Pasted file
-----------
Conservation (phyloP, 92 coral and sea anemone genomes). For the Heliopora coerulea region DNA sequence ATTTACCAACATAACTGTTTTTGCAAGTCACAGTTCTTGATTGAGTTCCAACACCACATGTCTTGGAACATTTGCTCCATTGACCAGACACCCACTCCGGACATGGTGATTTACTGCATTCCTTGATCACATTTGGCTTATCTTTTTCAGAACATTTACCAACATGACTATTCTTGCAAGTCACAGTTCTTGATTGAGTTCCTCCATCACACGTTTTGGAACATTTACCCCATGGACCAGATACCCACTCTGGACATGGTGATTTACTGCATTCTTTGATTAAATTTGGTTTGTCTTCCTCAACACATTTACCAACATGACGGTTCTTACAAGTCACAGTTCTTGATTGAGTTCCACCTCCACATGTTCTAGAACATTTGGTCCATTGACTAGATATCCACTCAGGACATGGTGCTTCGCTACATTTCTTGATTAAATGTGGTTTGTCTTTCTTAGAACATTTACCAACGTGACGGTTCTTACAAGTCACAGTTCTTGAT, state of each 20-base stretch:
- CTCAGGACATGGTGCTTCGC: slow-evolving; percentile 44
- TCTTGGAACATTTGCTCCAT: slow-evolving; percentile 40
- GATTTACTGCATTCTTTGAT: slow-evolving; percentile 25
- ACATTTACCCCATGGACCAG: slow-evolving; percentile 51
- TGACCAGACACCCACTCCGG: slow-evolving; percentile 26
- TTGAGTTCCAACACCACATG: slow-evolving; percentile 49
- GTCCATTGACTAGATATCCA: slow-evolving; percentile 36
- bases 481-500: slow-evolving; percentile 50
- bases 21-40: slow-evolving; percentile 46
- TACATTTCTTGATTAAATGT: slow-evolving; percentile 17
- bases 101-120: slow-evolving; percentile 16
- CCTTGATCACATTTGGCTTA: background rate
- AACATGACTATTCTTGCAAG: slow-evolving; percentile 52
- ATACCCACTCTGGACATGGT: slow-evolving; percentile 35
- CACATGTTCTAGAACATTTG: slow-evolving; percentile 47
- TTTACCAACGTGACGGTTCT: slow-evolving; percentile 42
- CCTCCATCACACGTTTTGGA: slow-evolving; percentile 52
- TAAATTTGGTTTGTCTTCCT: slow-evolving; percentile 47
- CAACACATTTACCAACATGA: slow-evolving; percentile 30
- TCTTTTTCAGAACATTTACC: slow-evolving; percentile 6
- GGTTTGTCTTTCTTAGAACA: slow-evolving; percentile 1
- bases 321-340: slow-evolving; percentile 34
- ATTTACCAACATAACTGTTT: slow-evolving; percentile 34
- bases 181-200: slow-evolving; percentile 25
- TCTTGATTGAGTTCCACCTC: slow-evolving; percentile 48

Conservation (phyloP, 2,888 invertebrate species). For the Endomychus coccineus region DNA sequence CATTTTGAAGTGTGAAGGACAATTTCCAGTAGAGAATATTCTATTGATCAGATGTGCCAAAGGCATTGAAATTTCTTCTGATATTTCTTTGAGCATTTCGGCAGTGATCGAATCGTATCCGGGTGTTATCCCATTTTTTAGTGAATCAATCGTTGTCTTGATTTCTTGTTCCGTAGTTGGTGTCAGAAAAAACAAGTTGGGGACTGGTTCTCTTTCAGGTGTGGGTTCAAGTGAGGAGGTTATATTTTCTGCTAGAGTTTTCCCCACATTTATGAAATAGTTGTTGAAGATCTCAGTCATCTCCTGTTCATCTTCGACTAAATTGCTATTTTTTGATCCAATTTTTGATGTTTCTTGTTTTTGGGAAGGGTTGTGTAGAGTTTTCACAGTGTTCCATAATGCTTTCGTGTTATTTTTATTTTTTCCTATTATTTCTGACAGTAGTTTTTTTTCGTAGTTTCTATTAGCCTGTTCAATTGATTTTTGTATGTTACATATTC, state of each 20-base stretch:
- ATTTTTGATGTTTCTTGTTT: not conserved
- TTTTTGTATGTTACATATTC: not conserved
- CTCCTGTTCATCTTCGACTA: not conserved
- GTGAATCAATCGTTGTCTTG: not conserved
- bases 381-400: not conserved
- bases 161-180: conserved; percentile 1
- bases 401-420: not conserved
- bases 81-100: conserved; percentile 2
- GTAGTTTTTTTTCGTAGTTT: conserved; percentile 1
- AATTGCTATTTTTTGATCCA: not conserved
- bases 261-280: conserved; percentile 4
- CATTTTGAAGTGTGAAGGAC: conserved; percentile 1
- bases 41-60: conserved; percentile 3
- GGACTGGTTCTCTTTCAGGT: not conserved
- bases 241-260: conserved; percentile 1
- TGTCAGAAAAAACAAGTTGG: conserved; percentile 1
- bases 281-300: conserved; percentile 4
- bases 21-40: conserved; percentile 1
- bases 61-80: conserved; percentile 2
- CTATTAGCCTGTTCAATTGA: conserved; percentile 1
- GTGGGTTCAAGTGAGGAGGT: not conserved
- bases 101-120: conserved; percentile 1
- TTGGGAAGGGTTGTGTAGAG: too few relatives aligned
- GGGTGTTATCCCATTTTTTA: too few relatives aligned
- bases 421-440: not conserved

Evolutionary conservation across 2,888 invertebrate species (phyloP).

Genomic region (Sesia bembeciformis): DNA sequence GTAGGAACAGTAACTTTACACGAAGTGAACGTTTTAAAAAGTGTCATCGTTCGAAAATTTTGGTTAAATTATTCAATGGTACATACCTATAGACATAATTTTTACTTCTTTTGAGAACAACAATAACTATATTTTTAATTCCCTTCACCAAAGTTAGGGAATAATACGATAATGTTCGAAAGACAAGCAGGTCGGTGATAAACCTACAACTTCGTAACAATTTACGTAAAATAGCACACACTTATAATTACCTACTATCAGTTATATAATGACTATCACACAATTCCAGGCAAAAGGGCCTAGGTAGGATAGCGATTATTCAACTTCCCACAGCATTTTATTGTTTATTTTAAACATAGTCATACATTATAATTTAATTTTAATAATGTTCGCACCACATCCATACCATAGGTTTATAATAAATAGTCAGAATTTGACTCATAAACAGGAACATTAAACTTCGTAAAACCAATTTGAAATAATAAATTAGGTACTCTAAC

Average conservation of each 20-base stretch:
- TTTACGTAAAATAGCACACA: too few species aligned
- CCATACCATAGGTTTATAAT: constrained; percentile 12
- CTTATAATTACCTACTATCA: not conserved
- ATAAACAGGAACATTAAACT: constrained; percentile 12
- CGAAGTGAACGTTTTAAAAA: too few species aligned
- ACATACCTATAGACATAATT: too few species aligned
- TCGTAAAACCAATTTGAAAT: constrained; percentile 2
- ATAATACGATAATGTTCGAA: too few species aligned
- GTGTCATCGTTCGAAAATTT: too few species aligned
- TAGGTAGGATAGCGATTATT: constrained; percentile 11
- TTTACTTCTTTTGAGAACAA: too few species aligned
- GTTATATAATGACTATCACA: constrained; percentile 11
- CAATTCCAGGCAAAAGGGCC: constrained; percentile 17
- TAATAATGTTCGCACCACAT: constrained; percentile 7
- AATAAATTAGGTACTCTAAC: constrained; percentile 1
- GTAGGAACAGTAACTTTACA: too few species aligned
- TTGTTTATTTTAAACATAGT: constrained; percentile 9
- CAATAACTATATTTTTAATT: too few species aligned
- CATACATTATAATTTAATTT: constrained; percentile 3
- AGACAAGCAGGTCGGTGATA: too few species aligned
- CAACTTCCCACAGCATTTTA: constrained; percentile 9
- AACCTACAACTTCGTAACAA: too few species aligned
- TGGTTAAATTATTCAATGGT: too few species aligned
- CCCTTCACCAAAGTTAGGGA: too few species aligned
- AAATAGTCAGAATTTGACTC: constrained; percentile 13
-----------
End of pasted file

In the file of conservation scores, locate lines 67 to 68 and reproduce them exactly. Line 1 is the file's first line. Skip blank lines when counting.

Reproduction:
- GTTATATAATGACTATCACA: constrained; percentile 11
- CAATTCCAGGCAAAAGGGCC: constrained; percentile 17